The Norman Transcript
NORMAN — It’s not soon enough that this year will be over. It’s quite possibly been the bumpiest year of my life, and I know on midnight on New Year’s Eve, I won’t fondly be looking back at 2012.
Although it’s not been the year I had hoped for, at least my family is all still together. We might not have the things we want in life, but at least we have the things we need. A true blessing, that’s for sure.
Growing up, New Year’s Eve wasn’t celebrated often in my family. One year, I remember my Aunt Neva had a party. Aunt Neva always had the perfectly clean house. She always wore the right accessories and she never went out of the house without looking anything short of fabulous. She always wore an apron, and I can’t remember her ever leaving the kitchen — ever.
The living room was for the kids. The dining room was for special occasions. The kitchen was Aunt Neva’s home base. She always seemed happiest when she had a wooden spoon in her hand or when she was checking the oven on that day’s meal.
You can only imagine a New Year’s Eve party at Aunt Neva’s was nothing but wonderful. Having enough cousins to start our own baseball team, the children were usually busy in other rooms of the house. There was Dick Clark on the television. That glittery ball would have to drop soon, and we didn’t want to miss it. And we always wanted to see what those silly New Yorkers were going to do as they huddled up in Times Square. Plus, there was plenty of mischievousness to get into.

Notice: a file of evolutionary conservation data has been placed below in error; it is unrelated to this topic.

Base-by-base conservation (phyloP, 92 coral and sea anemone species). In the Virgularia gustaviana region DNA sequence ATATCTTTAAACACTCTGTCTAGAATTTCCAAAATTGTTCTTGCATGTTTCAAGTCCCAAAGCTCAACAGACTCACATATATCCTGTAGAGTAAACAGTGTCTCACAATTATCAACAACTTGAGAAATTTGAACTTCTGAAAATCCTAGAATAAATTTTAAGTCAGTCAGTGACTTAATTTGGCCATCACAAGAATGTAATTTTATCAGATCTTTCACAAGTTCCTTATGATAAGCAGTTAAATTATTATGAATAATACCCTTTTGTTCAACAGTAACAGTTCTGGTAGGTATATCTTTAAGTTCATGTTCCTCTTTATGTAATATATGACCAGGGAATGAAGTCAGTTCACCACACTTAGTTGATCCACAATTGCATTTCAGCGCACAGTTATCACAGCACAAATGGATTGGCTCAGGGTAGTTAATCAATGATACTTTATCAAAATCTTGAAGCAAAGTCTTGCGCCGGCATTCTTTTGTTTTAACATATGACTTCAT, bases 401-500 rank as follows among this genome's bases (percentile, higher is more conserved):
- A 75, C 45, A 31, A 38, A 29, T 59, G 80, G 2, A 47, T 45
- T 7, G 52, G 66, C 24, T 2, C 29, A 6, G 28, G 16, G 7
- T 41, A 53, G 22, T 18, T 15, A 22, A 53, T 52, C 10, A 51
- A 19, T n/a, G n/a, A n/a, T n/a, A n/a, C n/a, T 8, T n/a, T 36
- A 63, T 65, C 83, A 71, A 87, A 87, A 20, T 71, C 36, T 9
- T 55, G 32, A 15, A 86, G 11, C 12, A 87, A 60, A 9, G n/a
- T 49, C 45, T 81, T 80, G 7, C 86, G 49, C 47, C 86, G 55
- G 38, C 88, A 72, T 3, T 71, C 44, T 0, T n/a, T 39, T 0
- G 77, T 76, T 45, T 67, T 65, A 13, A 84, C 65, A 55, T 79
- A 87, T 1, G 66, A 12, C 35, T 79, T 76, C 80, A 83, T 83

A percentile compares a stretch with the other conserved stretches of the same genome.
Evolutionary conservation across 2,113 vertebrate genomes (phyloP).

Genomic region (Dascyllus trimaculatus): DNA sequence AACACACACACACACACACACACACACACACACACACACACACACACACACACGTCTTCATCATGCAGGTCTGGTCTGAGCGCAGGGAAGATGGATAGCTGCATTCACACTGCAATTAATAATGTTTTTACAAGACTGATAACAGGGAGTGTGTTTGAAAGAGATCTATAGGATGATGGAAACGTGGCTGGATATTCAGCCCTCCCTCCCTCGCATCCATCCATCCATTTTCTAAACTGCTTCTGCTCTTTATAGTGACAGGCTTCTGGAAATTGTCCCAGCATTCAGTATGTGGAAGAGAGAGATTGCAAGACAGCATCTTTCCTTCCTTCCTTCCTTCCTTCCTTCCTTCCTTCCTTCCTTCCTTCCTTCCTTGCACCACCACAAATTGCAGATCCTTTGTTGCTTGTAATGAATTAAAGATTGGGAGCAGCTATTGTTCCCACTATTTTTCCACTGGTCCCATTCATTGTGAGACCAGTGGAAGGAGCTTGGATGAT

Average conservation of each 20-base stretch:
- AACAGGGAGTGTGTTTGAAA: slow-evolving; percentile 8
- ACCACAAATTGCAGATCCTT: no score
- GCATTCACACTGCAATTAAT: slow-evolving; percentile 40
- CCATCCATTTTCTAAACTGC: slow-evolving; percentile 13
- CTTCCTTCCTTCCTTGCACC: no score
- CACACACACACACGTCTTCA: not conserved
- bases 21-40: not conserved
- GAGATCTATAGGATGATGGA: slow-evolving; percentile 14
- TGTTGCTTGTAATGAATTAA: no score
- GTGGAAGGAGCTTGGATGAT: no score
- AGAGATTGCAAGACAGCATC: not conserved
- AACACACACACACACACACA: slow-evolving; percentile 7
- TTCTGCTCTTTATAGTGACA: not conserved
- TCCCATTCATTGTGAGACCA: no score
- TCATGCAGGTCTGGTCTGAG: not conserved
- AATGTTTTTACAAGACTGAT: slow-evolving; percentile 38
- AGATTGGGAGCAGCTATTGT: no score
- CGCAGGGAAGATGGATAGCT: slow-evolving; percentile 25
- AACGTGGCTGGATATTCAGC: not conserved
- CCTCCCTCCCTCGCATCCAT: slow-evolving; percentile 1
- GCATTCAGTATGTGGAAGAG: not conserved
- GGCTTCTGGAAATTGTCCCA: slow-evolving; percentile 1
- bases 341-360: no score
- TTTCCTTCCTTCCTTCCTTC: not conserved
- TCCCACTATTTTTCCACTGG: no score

This one particular New Year’s Eve was surprising to me, as I saw my mother enjoy an alcoholic beverage. First, I was flabbergasted that we were not only going to stay at someone else’s house after dark, but we got to stay up until midnight. Back then, neither were usual sources of entertainment.
So, seeing my mother sip on a piña colada was quite a memorable experience. An experience that probably would have gone unnoticed if it hadn’t been for the whirling blender that was a siren song to us kids. We all came running, as we were hoping the sound would result in us getting milkshakes. After all, that’s usually the only time we ever heard a blender running. Imagine our surprise.
But we were a tough and hearty bunch, so we bounced back fast from the milkshake debacle. We had each other. We had a dinning room table to use as a fort. The older boys had to scare us girls with stories of what might be living in the dark, upstairs attic. And there was still the matter of that glittery ball. So much to do.
This year, I’ll be celebrating the beginning of a new year at home, quietly. No piña coladas. No blenders. No cousins or scary stories. Just hopes and dreams that 2013 will be better than the last.
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